Server virtualization: my first impression
As I mentioned in previous entries, I'm currently working on my first server virtualization project. I started by evaluating VMWare ESX Server (VMWare's big gun product), but decided on the standard VMWare Workstation. My goal isn't to drive the servers at full capacity, but to simplify the administration chores of a combination of Linux and Windows guests. Time is our bottleneck.
Here's a quick take on ESX. It is a modified version of an old an RedHat Linux release. I found the file system layout familiar, and was ready to logon to the console and get to work, but after booting the 2.4 series kernel, I hit the following problems.
- No USB 2.0 support so uploading VMs was slow
- Doesn't support version 5 VMs.
- Requires that VM's made in Workstation 5.x use version 4 legacy mode.
- Workstation can't convert my version 5 VMs to version 4.
- Once the version 4 VM was transfered to ESX, importing into ESX's native format was slow.
- Version 4 and ESX VMs don't support snapshots.
I suspect that most ESX users are creating their VMs on the server, but my use case is to stage the VMs remotely and import them when they are ready for production.
Lack of USB 2.0 was the deal killer for me. VM images are typically multiple gigabyte files, and watching file transfer status bars isn't how I earn my keep. Plus ESX, again VMWare's top of the line product, doesn't support the latest rev of their Workstation's image file format which has been out for over a year. Simply put, after using VMWare Workstation 5.5, ESX seems crippled.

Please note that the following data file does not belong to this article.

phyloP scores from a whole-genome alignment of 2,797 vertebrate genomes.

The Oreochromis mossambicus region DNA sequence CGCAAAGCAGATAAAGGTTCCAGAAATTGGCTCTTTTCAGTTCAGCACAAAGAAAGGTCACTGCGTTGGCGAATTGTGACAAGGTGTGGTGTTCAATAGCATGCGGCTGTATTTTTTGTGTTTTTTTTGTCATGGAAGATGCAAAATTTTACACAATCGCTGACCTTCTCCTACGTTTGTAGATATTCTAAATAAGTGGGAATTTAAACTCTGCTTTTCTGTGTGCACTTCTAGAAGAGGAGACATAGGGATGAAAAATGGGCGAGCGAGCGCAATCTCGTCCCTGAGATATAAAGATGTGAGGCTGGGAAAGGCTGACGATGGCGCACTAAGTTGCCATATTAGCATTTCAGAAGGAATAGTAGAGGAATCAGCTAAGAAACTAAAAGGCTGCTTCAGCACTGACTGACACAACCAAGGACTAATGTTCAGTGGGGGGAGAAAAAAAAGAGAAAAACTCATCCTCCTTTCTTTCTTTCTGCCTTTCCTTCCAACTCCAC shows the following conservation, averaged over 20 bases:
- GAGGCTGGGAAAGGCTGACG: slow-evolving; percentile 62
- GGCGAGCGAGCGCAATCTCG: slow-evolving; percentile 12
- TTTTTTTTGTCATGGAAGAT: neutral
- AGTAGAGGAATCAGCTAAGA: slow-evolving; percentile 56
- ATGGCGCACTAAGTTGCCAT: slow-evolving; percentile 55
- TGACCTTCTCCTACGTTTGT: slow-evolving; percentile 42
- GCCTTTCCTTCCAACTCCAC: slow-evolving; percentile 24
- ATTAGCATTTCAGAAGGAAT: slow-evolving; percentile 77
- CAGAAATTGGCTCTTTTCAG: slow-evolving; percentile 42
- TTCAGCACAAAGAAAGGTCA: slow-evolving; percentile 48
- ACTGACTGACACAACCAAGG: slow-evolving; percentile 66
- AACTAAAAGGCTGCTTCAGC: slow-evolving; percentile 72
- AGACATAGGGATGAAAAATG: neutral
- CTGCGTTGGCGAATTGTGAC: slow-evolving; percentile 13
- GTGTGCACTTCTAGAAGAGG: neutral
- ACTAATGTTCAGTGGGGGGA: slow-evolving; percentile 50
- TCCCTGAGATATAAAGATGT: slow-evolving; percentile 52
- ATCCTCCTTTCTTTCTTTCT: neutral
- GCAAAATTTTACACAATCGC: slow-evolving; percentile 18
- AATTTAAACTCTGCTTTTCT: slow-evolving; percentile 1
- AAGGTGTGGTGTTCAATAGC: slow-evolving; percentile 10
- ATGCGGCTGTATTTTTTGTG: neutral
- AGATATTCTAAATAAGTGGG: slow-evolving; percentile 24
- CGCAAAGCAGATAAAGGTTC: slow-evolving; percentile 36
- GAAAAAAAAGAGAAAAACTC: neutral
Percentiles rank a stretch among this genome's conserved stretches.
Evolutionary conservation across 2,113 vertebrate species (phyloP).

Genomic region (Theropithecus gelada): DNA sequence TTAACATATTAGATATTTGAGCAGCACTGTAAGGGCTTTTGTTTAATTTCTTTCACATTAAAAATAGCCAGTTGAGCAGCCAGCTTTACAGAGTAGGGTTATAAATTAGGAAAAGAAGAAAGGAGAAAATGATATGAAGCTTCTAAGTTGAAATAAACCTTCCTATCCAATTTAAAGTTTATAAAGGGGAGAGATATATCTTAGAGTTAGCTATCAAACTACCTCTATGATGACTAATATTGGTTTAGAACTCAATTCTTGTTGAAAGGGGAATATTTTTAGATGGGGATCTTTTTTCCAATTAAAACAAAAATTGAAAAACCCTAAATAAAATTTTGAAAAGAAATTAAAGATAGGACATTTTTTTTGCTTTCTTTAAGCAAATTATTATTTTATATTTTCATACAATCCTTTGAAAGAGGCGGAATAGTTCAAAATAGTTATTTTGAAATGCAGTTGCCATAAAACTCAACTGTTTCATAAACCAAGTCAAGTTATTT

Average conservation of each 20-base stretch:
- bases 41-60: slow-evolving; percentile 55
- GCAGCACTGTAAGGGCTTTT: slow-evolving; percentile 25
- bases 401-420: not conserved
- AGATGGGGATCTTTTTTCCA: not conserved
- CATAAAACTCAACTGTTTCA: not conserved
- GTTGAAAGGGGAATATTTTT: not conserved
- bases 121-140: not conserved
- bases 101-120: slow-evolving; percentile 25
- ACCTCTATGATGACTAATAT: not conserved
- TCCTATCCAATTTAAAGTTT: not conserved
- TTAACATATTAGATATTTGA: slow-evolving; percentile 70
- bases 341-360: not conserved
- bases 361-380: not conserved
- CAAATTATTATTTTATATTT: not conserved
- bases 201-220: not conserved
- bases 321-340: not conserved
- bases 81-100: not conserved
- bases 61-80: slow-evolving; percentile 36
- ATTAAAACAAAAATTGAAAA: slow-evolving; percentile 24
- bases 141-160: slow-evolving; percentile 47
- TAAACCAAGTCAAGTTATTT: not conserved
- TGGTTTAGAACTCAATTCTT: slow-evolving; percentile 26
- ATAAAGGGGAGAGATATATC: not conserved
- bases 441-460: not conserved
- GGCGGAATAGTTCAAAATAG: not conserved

I decided that ESX would complicate administration more than simplify it. Excluding 64 bit Windows hosts, the only problem I've encountered with Workstation is the Windows NAT service (yes I know, NAT sucks, but that's for another entry) crashes under heavy load. In Bridged mode it works fine. So, ignoring the product's name, for my use case Workstation is a better option. I should note that I didn't consider the VMWare Server product which is still in beta, but from my understanding it is similar to VMWare Workstation.
I am optimistic about this configuration, but unfortunately I was unable to virtualize the entire system since the back end is performance sensitive. While VMWare generally performs well, I'd say within 20% of native performance with most applications, my testing showed our software performing 40-50% slower virtualized. I'm not certain of the cause of the discrepancy, but I'll be forced to run those servers natively.
Here's my market prediction: unless VMWare makes improvements to ESX and starts supporting version 5 VMs natively in ESX soon, they are going to have a difficult time maintaining their market leading position. Microsoft and Xen are going to be strong competition with lower cost, faster, hypervisor based products. As it stands ESX benefits little from the features in VMWare Workstation, and if I wanted bypass the Windows host, I might as well get serious about Xen. When Xen has first tier support for Windows guests, because it is Open Source and hence inexpensive, it is going to be the first choice of a lot of admins. Microsoft will win the Windows host market, and VMWare is going to be stuck trying to drain their existing customer base for what it's worth.